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Example 3: Advanced system health monitoring

SandComp is a large manufacturing company consisting of 3000 employees. They have a head office with an Application Server and three distributed branches, each with a Site Server. All sites are connected via a fast Wide Area Network (WAN). Printers are hosted on local servers.

Sandcomp would like to set up the following monitoring activities:

  • Immediate notification when the database is not connecting to the Application Server

  • Immediate notification when a Site Server is offline

  • Notification when any printer is in error for more than 10 minutes

  • Notification when the Administration Department printer has not had a print job for more than 60 minutes during business hours

  • Notification when the number of user licenses falls below a threshold

  • Real-time graphical presentation of the number of pages printed over time

  • Requirement 1: Immediate notification when the database is not connecting to the Application Server

    Sandcomp wants an immediate email notification when the Application Server cannot connect to the database.

    Configure the following in your monitoring tool:

    SettingValue

    URL

    /api/health/database/status

    Event to trigger alarm state

    HTTP response status code = 500

    Event to trigger notification

    immediate on alarm state

    Polling interval

    60 seconds

    Period during which the alarm is triggered

    7 am – 10 pm

    The monitoring tool will trigger an email alert and display a visual representation of the alarm on the dashboard. The following example shows that the HTTP response status code for the endpoint is 200 (OK) as it is green.

  • Requirement 2: Immediate notification when a Site Server is offline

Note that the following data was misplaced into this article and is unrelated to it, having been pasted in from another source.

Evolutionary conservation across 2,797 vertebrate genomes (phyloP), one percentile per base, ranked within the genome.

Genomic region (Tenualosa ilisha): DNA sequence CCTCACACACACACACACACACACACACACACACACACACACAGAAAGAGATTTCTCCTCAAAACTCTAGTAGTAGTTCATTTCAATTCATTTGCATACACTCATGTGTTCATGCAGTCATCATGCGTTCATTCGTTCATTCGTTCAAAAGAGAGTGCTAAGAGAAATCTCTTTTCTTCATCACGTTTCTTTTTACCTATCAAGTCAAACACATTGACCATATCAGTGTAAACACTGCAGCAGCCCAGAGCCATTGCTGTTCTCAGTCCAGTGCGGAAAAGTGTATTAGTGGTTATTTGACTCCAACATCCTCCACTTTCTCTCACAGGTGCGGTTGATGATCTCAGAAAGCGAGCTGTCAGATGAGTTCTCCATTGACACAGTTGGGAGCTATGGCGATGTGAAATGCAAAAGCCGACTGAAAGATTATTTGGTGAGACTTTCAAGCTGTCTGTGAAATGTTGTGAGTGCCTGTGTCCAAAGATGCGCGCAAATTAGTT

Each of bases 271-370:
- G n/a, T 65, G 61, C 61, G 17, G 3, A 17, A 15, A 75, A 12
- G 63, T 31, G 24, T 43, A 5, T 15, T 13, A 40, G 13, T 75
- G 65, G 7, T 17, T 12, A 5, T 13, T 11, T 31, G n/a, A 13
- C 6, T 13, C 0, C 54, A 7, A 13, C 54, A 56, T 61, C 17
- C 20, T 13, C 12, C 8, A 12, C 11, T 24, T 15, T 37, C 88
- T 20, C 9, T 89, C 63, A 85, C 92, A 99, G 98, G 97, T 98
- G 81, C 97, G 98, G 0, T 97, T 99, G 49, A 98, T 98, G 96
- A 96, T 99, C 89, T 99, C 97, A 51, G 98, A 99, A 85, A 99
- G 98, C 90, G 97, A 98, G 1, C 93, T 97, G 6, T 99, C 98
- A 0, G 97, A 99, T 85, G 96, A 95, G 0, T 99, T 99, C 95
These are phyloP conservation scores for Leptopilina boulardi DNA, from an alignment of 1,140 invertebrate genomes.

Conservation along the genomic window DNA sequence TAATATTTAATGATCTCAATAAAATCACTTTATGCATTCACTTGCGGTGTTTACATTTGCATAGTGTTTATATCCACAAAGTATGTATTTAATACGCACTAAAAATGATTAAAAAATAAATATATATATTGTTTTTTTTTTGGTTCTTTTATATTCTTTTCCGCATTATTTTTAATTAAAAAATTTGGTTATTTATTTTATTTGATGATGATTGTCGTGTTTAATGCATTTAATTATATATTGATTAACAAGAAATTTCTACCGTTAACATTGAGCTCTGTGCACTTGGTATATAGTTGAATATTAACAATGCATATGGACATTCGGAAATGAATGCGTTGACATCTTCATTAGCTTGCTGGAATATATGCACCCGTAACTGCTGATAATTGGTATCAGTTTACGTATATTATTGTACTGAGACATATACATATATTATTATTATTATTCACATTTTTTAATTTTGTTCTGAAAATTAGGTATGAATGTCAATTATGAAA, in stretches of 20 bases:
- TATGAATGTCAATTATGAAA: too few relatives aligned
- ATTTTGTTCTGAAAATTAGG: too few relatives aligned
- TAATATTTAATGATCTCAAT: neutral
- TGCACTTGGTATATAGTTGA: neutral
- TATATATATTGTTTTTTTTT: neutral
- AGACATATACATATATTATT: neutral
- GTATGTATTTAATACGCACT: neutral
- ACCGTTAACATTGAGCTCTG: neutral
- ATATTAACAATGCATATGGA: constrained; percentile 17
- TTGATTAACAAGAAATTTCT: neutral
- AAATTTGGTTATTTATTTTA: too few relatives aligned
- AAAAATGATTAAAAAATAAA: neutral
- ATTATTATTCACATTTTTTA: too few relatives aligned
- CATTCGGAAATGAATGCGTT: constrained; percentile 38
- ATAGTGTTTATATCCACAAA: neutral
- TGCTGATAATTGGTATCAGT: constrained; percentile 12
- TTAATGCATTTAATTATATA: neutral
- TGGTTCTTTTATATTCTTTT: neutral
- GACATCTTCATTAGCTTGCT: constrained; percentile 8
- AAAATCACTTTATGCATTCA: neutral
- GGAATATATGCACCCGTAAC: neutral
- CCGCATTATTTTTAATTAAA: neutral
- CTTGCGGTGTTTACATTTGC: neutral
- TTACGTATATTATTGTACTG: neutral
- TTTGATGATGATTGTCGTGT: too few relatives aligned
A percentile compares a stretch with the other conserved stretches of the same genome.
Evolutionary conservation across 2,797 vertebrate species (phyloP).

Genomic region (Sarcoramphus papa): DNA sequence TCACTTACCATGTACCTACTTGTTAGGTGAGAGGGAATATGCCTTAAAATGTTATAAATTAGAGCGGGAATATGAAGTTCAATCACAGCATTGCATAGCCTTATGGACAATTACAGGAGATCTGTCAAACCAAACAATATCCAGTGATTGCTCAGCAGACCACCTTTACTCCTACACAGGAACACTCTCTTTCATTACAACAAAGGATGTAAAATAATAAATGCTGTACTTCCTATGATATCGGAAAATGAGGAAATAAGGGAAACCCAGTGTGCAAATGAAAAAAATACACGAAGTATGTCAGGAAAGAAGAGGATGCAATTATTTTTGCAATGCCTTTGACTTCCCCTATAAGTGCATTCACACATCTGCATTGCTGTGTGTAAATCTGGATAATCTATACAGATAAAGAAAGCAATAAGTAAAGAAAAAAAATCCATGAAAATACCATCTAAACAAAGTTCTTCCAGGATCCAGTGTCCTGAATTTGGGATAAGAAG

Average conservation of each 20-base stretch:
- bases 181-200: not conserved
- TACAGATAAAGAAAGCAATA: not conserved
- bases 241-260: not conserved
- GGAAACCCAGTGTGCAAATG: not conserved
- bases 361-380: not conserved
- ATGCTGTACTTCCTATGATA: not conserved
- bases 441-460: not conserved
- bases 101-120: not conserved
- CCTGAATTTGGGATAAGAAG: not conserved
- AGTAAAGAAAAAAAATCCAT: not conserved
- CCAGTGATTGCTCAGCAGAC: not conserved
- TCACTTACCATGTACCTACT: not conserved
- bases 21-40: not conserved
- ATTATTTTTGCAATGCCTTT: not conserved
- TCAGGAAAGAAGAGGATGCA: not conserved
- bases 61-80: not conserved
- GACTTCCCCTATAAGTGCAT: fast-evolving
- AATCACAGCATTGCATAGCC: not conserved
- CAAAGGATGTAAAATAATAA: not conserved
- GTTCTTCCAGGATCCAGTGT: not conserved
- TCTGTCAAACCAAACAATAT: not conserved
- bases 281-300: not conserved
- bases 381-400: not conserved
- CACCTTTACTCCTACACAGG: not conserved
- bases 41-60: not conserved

Sandcomp would like to generate an email when any of the Site Servers is offline. This will allow them to resolve any issues immediately rather than waiting for the issue to be reported.

    The following image is an example of an error indicator on a monitoring tool dashboard. This example indicates that there is an error (red) and a Site Server is offline.

    You can set up this notification in a couple of different ways, depending on the capabilities of your monitoring tool.

    Option 1:

    If your monitoring tool cannot consume JSON text, you can use the HTTP response status code for the following URL. This endpoint indicates whether any Site Servers are offline, but does not indicate which Site Server.

    Configure the following in your monitoring tool:

    SettingValue

    URL

    /api/health/site-servers/status

    Event to trigger alarm state

    HTTP response status code = 500

    Event to trigger notification

    immediate on alarm state

    Polling interval

    60 seconds

    Period during which the alarm is triggered

    Always

    Option 2:

    If your monitoring tool can consume JSON data, you can set up an alarm for each individual Site Server.

    Configure the following in your monitoring tool:

    SettingValue

    URL

    /api/health/site-servers/

    Key

    siteServers/onlinestatus

    Event to trigger alarm state

    key = false

    Event to trigger notification

    immediate on alarm state

    Polling interval

    60 seconds

    Period during which the alarm is triggered

    Always

    This endpoint indicates whether a specific Site Server is offline. Use the sensor name to indicate the Site Server to which the sensor applies.

  • Requirement 3: Immediate notification when any printer is in error

    Sandcomp would like to know if any printer has a problem for more than 10 minutes, such as being offline or out of paper. You don’t want to trigger an immediate alarm as you want to allow time for someone to fix the problem, for example, refill the paper. The time period to wait before the alarm is triggered is set up in your monitoring tool.

    You can set up this notification in a couple of different ways, depending on the capabilities of your monitoring tool.

    The following image is an example of an error indicator on a monitoring tool dashboard. This example indicates that there is an error (red), which means the printer is offline.